The great thing about science fiction and fantasy readers is that most of us will cross the streams. We usually read both. So while I might focus most of my advertising efforts on self-identified scifi readers, I won't hesitate to enter fantasy spaces in a limited way to do a little cross pollenization. I'm not spending money on ads at the moment. As I finish up a WIP, I begin working my author FB page and Instagram page and Tik Tok (if I'm going to commit to doing that) to develop engagement. No selling. Just engagement. Generate page views. Generate interaction. Start conversation if I can. That way, when I finish a book and begin promoting, my ad buys will be served to people who have already seen, heard, chatted with me. If I want to tap a PNR or fantasy audience, I tap the author coop I belong to. Newsletter swaps, blog swaps - there are plenty of options that aren't going to chew up a lot of money.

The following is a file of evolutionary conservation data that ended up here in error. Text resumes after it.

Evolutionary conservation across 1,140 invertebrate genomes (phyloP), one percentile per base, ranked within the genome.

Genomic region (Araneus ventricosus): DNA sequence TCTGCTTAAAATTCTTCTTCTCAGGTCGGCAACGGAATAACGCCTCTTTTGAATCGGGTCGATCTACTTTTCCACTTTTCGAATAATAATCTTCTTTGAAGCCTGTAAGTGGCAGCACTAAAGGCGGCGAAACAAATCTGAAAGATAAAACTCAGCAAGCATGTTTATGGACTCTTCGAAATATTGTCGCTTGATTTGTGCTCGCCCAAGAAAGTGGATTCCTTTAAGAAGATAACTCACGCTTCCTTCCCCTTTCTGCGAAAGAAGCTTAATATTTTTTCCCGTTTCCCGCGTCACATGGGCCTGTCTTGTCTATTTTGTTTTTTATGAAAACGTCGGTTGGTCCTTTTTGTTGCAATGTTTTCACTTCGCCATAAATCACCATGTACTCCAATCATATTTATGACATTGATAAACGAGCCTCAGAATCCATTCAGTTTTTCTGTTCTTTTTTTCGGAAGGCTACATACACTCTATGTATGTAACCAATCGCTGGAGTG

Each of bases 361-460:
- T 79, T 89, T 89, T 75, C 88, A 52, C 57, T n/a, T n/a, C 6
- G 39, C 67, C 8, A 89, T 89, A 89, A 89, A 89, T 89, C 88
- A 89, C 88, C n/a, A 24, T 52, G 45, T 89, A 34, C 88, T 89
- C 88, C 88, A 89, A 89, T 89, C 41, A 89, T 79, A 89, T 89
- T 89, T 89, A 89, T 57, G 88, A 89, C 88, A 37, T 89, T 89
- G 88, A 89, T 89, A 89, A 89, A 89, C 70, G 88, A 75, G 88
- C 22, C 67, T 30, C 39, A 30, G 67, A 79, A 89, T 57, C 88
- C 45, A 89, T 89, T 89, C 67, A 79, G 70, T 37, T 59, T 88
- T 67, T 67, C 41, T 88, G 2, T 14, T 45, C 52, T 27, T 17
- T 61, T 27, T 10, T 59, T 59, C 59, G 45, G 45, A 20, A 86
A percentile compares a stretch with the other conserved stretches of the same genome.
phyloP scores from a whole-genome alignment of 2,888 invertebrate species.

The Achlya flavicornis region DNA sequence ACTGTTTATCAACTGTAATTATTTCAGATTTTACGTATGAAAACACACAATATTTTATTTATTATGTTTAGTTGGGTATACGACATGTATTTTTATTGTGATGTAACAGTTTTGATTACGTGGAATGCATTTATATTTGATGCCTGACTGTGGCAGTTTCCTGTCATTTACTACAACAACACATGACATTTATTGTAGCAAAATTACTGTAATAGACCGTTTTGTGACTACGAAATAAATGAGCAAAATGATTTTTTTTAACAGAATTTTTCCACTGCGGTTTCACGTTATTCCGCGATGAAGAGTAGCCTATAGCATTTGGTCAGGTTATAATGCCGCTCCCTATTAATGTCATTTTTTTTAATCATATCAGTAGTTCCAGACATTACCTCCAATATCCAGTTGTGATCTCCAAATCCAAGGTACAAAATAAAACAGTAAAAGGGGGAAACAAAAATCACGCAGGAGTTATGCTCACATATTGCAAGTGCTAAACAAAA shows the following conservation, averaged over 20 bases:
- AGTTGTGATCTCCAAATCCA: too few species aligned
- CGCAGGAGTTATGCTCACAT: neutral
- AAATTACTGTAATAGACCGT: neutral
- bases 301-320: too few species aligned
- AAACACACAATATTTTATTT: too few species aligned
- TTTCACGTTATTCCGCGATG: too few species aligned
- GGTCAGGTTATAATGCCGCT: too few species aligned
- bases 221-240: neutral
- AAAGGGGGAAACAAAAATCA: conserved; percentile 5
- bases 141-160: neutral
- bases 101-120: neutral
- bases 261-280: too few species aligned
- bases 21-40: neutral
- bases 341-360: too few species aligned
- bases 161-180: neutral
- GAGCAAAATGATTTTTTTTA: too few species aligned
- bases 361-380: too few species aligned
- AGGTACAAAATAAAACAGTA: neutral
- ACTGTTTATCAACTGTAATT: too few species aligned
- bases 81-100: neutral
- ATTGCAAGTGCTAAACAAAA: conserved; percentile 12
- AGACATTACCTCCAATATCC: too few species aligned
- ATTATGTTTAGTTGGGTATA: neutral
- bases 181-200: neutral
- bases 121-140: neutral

It's not a great marketing plan yet. In part because I don't have production nailed down yet. I need something flexible but scalable over the long haul. I do still firmly believe that the best advertisement for your current book is your next book. But a plan for helping people find your books is a good and necessary thing.

Tuesday, May 23, 2023

Fantasy: Marketing and Demographics

 This Week's Topic: What Are Your Target Demographics? How Do You Advertise To Them?

I write High, Contemporary, and Urban Fantasies that are not intended for children. For the sake of marketing, that makes my target demographic "adults." But, beyond the vaguery of "adults," who are the readers I'm trying to reach?